How Much Oil You Should Use When Searing A Cut Of Meat

The perfect sear has the ability to elevate the flavor of any cut of meat. Attaining it, however, requires a bit of skill and technique. The amount of oil needed to achieve that sear mainly comes down to the roles of the oil as well as the surface area and size of the pan and the meat. Neither the pan nor the piece of meat has a perfectly flat surface. The oil helps fill in any nicks, holes, or divots in the metal of the pan, which provides a uniform point of contact with all parts of the meat. It also conducts the heat from the pan to the meat and prevents sticking by creating a barrier that prevents chemical bonds to form between the protein and the metal.

We recommend between 1 to 2 tablespoons of oil for a steak. This is where the size of the pan and the type of meat come into play. You'll have to eyeball to determine the best amount that will coat the bottom of your pan. Start with 1 tablespoon (or less) and then take into account the type of meat you are cooking, how big it is, and how much fat it contains that will render out. For example, searing a duck breast will require a lot less oil than a skinless chicken breast. It's easier to start with less oil and add more if it doesn't coat the surface than it is to remove any excess.

How to get the perfect sear

Once you've figured out how much oil you need, there are a few other things to keep in mind. First thing's first, non-stick pans are not cut out for searing so stick to stainless steel or cast iron. As for when to add the oil, the jury seems to be perpetually on a lunch break as to whether you should add the oil first then heat the pan, or heat the pan and then add the oil. However, heating the pan first ensures the oil doesn't reach its smoke point and begins to break down. One thing is agreed upon — the oil needs to be hot to get the sear. If the oil is not hot enough, it won't thin out enough to fill in the holes in the pan, nor will it create a barrier to keep the meat from sticking.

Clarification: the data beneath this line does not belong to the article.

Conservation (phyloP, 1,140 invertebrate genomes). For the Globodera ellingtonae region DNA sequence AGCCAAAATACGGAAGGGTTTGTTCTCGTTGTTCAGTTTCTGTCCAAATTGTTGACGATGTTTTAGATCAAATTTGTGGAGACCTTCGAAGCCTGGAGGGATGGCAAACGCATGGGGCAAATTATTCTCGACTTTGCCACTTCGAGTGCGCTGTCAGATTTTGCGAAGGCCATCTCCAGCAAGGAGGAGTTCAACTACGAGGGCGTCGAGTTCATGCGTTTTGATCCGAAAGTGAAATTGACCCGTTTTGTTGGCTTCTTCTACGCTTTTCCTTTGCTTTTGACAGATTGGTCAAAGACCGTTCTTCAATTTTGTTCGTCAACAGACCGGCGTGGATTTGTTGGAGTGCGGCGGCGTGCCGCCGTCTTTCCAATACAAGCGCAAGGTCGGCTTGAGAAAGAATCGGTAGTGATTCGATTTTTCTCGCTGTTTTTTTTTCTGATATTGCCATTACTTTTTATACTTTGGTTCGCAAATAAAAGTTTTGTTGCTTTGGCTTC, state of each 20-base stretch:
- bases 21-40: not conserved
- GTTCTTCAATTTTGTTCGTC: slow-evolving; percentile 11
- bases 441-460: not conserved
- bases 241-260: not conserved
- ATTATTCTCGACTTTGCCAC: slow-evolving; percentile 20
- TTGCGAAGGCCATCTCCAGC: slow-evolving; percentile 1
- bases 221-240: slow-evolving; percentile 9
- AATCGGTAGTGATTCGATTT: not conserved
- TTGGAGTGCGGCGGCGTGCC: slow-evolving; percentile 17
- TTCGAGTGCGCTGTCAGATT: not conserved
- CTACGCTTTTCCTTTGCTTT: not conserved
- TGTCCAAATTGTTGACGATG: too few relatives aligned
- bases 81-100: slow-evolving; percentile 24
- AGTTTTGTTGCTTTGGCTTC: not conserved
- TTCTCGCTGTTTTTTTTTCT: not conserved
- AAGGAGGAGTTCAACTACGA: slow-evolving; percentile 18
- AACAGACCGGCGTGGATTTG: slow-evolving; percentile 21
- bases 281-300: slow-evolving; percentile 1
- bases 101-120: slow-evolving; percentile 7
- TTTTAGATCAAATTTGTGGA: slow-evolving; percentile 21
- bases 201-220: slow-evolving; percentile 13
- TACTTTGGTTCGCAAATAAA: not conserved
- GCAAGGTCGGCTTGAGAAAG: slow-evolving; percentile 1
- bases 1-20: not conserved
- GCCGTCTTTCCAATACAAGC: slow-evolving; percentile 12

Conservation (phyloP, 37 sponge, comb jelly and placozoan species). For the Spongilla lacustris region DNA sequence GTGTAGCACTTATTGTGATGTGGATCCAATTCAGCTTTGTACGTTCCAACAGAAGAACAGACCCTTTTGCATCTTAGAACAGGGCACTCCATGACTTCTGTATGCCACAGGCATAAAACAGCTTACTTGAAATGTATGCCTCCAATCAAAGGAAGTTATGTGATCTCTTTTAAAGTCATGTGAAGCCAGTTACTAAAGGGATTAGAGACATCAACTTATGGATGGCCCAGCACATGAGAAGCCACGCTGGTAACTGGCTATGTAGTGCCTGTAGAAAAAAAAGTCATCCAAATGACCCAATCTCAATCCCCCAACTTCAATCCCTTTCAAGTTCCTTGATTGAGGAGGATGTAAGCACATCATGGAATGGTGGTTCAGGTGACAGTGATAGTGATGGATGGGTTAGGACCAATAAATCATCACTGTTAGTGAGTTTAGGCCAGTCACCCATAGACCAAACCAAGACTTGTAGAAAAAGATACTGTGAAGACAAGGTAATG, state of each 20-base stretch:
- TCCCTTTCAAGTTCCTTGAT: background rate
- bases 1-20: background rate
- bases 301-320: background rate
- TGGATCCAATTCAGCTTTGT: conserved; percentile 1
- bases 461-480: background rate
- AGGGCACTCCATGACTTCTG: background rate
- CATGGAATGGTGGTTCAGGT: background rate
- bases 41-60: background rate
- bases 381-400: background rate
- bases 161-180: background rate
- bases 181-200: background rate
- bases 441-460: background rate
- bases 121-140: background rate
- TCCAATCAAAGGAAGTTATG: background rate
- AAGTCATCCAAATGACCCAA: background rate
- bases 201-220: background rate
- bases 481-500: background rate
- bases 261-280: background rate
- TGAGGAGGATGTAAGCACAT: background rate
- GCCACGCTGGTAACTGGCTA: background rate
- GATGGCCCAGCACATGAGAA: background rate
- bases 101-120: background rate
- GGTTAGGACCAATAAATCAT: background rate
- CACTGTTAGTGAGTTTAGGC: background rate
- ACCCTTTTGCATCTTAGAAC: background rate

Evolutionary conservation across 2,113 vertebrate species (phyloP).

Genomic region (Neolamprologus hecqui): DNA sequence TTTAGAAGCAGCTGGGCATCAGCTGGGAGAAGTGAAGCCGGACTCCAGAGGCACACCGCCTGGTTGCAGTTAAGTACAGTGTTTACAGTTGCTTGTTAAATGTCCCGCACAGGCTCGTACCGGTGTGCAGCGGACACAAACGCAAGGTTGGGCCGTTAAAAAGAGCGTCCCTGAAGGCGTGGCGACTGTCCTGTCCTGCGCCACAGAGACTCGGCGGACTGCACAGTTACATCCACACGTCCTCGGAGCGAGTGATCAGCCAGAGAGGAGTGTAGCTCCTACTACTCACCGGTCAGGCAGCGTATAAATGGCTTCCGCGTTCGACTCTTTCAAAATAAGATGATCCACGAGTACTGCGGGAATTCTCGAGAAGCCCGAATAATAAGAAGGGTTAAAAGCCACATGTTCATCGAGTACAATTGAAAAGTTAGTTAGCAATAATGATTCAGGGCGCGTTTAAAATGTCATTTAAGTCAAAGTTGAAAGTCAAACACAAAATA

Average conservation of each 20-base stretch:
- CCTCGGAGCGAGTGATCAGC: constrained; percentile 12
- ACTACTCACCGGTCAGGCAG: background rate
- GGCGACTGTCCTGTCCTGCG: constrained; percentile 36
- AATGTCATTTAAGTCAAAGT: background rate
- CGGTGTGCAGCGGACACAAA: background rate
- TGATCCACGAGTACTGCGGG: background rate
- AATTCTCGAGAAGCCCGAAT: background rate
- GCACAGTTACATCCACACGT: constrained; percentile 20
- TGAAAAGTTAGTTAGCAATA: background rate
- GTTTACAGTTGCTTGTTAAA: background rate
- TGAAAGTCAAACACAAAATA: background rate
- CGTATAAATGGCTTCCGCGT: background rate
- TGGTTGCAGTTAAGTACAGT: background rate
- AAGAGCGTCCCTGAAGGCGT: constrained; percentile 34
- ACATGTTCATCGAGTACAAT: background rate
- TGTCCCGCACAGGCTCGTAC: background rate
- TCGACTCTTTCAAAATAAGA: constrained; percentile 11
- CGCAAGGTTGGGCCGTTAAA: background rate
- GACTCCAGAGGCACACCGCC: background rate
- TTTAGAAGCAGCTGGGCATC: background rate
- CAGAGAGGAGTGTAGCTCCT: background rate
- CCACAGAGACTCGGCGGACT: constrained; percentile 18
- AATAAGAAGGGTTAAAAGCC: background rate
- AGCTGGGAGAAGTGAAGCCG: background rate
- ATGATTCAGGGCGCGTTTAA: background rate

Water is the enemy of getting that browned exterior, so pat your meat dry before you put it into the hot pan. If you're searing more than one piece of meat, give them some space. If they're touching or overcrowded, the meat will steam in lieu of caramelizing. Lastly, resist the urge to play with the meat once it's in the pan. Give the proteins time to cook and create a seal so you have a clean flip instead of leaving bits of stuck-on meat behind. Give it a nudge after a few minutes — if it slides easily, it's ready to flip.